Toyo Ito: A Profile of the Pritzker Winner


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Toyo Ito: A Profile of the Pritzker Winner

This week 71 year old architect Toyo Ito hit headlines as he became the 36th recipient of the prestigious Pritzker Prize. Amidst this press buzz, Gloobbi decided to take a look at his background and trace how he came to be such a forerunner in his field.

Born in 1941 in Seoul to Japanese parents, Ito was not always interested in architecture, harbouring instead ambitions of becoming a baseball player. After the death of his father, when Ito was just 12, Ito and his family moved back to Japan where he went on to attend the University of Tokyo. It was there where his interest in architecture flourished and as part of his design diploma he proposed a reconstruction of Ueno Park which won the top prize awarded at the university.

After a post graduation stint with architectural firm Kiyonon Kikutake & Associates, Ito established his own studio in 1971. Originally named Urban Robot (Urbot), it was later rechristened Toyo Ito & Associates. Ito and his company went on to win countless awards and be exhibited in museums all over the world. After 40 years of work, Ito’s firm has fostered a whole new generation of Japanese architects, including Kazuyo Sejima and Ryue Nishizawa, who won the Pritzker back in 2010.

At the beginning of his professional career he worked primarily on residences, during which time he developed a style foundered on minimalism, lightness and a rejection of convention. Although demonstrating a diverse portfolio which refuses to be pigeonholed, Ito has become known for striking white structures of dynamic shapes and lines. This style can be seen particularly in his 2004 design for TOD’s, an Italian shoe and handbag company, in which trees acted as a key inspiration. Ito’s office described the project saying:

“Trees are natural objects that stand by themselves, and their shape has an inherent structural rationality. The pattern of overlapping tree silhouettes also generates a rational flow of forces. Having adapted the branched tree diagram, the higher up the building, the thinner and more numerous the branches become, with a higher ration of openings. Similarly, the building unfolds as interior spaces with slightly different atmospheres relating to the various intended uses.”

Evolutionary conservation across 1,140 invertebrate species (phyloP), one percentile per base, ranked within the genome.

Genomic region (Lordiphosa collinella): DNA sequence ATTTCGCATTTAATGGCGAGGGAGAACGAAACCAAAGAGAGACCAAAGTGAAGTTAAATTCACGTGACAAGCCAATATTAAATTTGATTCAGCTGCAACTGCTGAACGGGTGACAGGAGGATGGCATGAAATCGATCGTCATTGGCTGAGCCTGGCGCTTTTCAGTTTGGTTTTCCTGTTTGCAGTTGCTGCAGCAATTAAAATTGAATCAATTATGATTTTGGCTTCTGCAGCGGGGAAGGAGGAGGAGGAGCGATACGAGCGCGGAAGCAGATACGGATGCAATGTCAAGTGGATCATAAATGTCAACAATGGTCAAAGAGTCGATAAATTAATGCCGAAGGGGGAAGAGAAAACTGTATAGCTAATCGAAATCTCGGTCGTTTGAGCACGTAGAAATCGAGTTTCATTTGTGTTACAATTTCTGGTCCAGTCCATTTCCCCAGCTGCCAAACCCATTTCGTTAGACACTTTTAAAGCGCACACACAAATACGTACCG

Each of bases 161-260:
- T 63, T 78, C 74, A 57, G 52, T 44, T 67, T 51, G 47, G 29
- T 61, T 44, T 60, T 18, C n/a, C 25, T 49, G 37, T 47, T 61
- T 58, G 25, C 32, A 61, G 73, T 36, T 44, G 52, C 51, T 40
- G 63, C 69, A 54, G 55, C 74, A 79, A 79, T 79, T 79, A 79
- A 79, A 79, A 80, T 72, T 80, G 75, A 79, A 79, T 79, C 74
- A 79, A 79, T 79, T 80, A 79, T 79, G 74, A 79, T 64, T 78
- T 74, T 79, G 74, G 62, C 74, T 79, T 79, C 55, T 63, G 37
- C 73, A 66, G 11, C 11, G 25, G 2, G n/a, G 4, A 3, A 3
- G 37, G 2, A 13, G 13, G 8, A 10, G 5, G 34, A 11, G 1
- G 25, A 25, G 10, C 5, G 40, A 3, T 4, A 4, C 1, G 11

This idea was seen also in his earlier design for the Sendai Mediatheque library whereby supportive columns of bamboo-like tubes rise up through the building’s seven floors. This was a case of beauty meets function as the structure served as a test of earthquake-proof technology, the white tubes playing a key part in this. Ito’s design passed this test when the building suffered little to no damage in the March 2011 earthquake.

Like many highly successful people in their field, Ito never resigns himself to comfortable complacency and uses this restless energy to push ever forward in his quest for reinvention and innovation. In response to his Pritzker Prize win Ito stated that:

“When one building is completed, I become painfully aware of my own inadequacy, and it turns into energy to challenge the next project. Therefore I will never fix my architectural style and never be satisfied with my works.”

by Annie-Rose Harrison-Dunn
Gloobbi Representative

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